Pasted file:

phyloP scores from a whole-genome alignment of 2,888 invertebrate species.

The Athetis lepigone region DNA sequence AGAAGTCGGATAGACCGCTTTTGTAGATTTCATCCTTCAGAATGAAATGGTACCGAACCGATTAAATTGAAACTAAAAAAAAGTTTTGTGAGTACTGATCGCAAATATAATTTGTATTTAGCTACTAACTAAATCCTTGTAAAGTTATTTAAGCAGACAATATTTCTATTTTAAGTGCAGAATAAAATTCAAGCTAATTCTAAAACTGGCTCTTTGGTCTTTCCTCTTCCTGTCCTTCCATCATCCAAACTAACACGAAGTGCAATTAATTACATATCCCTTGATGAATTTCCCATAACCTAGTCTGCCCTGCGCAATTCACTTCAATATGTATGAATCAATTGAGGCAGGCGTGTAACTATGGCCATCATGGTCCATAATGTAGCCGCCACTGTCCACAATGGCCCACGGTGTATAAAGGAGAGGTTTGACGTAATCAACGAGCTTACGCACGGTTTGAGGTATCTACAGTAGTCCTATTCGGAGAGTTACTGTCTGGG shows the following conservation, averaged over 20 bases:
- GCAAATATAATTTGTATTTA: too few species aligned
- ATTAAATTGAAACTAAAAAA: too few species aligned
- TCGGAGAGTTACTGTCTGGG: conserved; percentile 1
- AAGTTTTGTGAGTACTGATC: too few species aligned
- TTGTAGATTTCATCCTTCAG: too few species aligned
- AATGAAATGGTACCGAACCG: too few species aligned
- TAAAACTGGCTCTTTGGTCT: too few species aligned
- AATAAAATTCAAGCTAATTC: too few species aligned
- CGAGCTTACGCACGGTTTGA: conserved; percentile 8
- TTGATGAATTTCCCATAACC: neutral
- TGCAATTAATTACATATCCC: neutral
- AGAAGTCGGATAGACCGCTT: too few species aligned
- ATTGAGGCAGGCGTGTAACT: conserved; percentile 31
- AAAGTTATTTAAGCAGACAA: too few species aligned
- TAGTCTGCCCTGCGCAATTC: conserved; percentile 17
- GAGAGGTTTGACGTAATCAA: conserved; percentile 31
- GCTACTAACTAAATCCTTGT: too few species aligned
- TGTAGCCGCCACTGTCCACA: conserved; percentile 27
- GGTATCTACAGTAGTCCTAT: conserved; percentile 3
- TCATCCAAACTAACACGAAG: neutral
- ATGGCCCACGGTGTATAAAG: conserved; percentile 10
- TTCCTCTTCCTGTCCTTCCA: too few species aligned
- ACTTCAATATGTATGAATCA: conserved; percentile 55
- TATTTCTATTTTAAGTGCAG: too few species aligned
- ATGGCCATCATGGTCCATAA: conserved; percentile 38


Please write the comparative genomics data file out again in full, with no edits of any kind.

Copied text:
phyloP scores from a whole-genome alignment of 2,888 invertebrate species.

The Athetis lepigone region DNA sequence AGAAGTCGGATAGACCGCTTTTGTAGATTTCATCCTTCAGAATGAAATGGTACCGAACCGATTAAATTGAAACTAAAAAAAAGTTTTGTGAGTACTGATCGCAAATATAATTTGTATTTAGCTACTAACTAAATCCTTGTAAAGTTATTTAAGCAGACAATATTTCTATTTTAAGTGCAGAATAAAATTCAAGCTAATTCTAAAACTGGCTCTTTGGTCTTTCCTCTTCCTGTCCTTCCATCATCCAAACTAACACGAAGTGCAATTAATTACATATCCCTTGATGAATTTCCCATAACCTAGTCTGCCCTGCGCAATTCACTTCAATATGTATGAATCAATTGAGGCAGGCGTGTAACTATGGCCATCATGGTCCATAATGTAGCCGCCACTGTCCACAATGGCCCACGGTGTATAAAGGAGAGGTTTGACGTAATCAACGAGCTTACGCACGGTTTGAGGTATCTACAGTAGTCCTATTCGGAGAGTTACTGTCTGGG shows the following conservation, averaged over 20 bases:
- GCAAATATAATTTGTATTTA: too few species aligned
- ATTAAATTGAAACTAAAAAA: too few species aligned
- TCGGAGAGTTACTGTCTGGG: conserved; percentile 1
- AAGTTTTGTGAGTACTGATC: too few species aligned
- TTGTAGATTTCATCCTTCAG: too few species aligned
- AATGAAATGGTACCGAACCG: too few species aligned
- TAAAACTGGCTCTTTGGTCT: too few species aligned
- AATAAAATTCAAGCTAATTC: too few species aligned
- CGAGCTTACGCACGGTTTGA: conserved; percentile 8
- TTGATGAATTTCCCATAACC: neutral
- TGCAATTAATTACATATCCC: neutral
- AGAAGTCGGATAGACCGCTT: too few species aligned
- ATTGAGGCAGGCGTGTAACT: conserved; percentile 31
- AAAGTTATTTAAGCAGACAA: too few species aligned
- TAGTCTGCCCTGCGCAATTC: conserved; percentile 17
- GAGAGGTTTGACGTAATCAA: conserved; percentile 31
- GCTACTAACTAAATCCTTGT: too few species aligned
- TGTAGCCGCCACTGTCCACA: conserved; percentile 27
- GGTATCTACAGTAGTCCTAT: conserved; percentile 3
- TCATCCAAACTAACACGAAG: neutral
- ATGGCCCACGGTGTATAAAG: conserved; percentile 10
- TTCCTCTTCCTGTCCTTCCA: too few species aligned
- ACTTCAATATGTATGAATCA: conserved; percentile 55
- TATTTCTATTTTAAGTGCAG: too few species aligned
- ATGGCCATCATGGTCCATAA: conserved; percentile 38